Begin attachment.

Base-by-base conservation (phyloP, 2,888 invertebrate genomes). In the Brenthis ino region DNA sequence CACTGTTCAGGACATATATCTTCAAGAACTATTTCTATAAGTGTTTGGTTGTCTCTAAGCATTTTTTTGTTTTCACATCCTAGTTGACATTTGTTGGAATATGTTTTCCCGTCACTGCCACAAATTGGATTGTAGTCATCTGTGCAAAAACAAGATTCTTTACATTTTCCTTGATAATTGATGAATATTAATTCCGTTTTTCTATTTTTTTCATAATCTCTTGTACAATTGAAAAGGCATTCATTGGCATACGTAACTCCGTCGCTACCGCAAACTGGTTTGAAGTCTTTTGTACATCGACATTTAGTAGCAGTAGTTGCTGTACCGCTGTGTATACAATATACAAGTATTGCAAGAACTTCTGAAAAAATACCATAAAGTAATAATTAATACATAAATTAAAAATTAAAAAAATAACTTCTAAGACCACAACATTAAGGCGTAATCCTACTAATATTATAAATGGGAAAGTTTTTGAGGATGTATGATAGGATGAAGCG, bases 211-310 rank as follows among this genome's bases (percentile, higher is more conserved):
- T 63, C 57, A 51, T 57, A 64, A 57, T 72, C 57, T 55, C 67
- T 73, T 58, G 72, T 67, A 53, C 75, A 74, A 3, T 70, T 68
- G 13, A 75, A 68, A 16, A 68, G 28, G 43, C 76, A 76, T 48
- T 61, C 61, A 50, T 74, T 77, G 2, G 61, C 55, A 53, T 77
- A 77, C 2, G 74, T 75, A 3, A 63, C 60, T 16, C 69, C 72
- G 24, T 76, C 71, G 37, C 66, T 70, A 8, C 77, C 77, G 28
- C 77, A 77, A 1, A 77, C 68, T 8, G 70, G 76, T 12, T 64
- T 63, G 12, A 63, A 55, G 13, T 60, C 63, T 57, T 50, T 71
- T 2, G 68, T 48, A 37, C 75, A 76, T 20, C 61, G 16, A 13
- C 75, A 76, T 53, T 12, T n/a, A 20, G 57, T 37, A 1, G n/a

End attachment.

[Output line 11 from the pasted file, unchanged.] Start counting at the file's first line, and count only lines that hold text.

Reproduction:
- C 75, A 76, T 53, T 12, T n/a, A 20, G 57, T 37, A 1, G n/a